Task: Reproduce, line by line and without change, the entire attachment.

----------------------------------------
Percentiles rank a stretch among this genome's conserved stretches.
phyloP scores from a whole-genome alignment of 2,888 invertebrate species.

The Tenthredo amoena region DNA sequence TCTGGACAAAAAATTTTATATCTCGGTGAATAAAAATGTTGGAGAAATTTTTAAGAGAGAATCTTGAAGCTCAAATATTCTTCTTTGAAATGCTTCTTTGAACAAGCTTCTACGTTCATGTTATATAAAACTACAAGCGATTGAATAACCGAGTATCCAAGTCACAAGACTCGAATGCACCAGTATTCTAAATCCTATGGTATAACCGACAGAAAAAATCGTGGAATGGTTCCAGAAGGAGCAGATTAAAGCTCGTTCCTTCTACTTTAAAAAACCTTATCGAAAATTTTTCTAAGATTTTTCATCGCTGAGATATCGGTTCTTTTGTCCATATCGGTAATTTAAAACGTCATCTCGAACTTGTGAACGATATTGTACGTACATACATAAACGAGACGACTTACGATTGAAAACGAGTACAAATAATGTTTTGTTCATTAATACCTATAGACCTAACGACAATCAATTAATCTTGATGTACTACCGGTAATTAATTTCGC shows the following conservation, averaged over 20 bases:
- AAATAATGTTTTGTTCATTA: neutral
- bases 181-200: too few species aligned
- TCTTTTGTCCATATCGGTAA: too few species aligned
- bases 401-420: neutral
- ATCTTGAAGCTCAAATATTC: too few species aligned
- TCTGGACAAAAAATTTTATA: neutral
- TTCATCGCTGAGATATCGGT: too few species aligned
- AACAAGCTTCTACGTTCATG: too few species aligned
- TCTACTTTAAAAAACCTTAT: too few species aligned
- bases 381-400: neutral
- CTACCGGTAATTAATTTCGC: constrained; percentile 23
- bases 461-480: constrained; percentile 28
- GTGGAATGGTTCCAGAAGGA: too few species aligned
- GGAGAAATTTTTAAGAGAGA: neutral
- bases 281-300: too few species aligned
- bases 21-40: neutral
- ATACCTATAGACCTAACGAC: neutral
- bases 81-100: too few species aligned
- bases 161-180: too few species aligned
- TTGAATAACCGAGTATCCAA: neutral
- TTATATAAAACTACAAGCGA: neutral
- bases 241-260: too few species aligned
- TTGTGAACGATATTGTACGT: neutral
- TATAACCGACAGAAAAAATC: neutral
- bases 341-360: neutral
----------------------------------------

Percentiles rank a stretch among this genome's conserved stretches.
phyloP scores from a whole-genome alignment of 2,888 invertebrate species.

The Tenthredo amoena region DNA sequence TCTGGACAAAAAATTTTATATCTCGGTGAATAAAAATGTTGGAGAAATTTTTAAGAGAGAATCTTGAAGCTCAAATATTCTTCTTTGAAATGCTTCTTTGAACAAGCTTCTACGTTCATGTTATATAAAACTACAAGCGATTGAATAACCGAGTATCCAAGTCACAAGACTCGAATGCACCAGTATTCTAAATCCTATGGTATAACCGACAGAAAAAATCGTGGAATGGTTCCAGAAGGAGCAGATTAAAGCTCGTTCCTTCTACTTTAAAAAACCTTATCGAAAATTTTTCTAAGATTTTTCATCGCTGAGATATCGGTTCTTTTGTCCATATCGGTAATTTAAAACGTCATCTCGAACTTGTGAACGATATTGTACGTACATACATAAACGAGACGACTTACGATTGAAAACGAGTACAAATAATGTTTTGTTCATTAATACCTATAGACCTAACGACAATCAATTAATCTTGATGTACTACCGGTAATTAATTTCGC shows the following conservation, averaged over 20 bases:
- AAATAATGTTTTGTTCATTA: neutral
- bases 181-200: too few species aligned
- TCTTTTGTCCATATCGGTAA: too few species aligned
- bases 401-420: neutral
- ATCTTGAAGCTCAAATATTC: too few species aligned
- TCTGGACAAAAAATTTTATA: neutral
- TTCATCGCTGAGATATCGGT: too few species aligned
- AACAAGCTTCTACGTTCATG: too few species aligned
- TCTACTTTAAAAAACCTTAT: too few species aligned
- bases 381-400: neutral
- CTACCGGTAATTAATTTCGC: constrained; percentile 23
- bases 461-480: constrained; percentile 28
- GTGGAATGGTTCCAGAAGGA: too few species aligned
- GGAGAAATTTTTAAGAGAGA: neutral
- bases 281-300: too few species aligned
- bases 21-40: neutral
- ATACCTATAGACCTAACGAC: neutral
- bases 81-100: too few species aligned
- bases 161-180: too few species aligned
- TTGAATAACCGAGTATCCAA: neutral
- TTATATAAAACTACAAGCGA: neutral
- bases 241-260: too few species aligned
- TTGTGAACGATATTGTACGT: neutral
- TATAACCGACAGAAAAAATC: neutral
- bases 341-360: neutral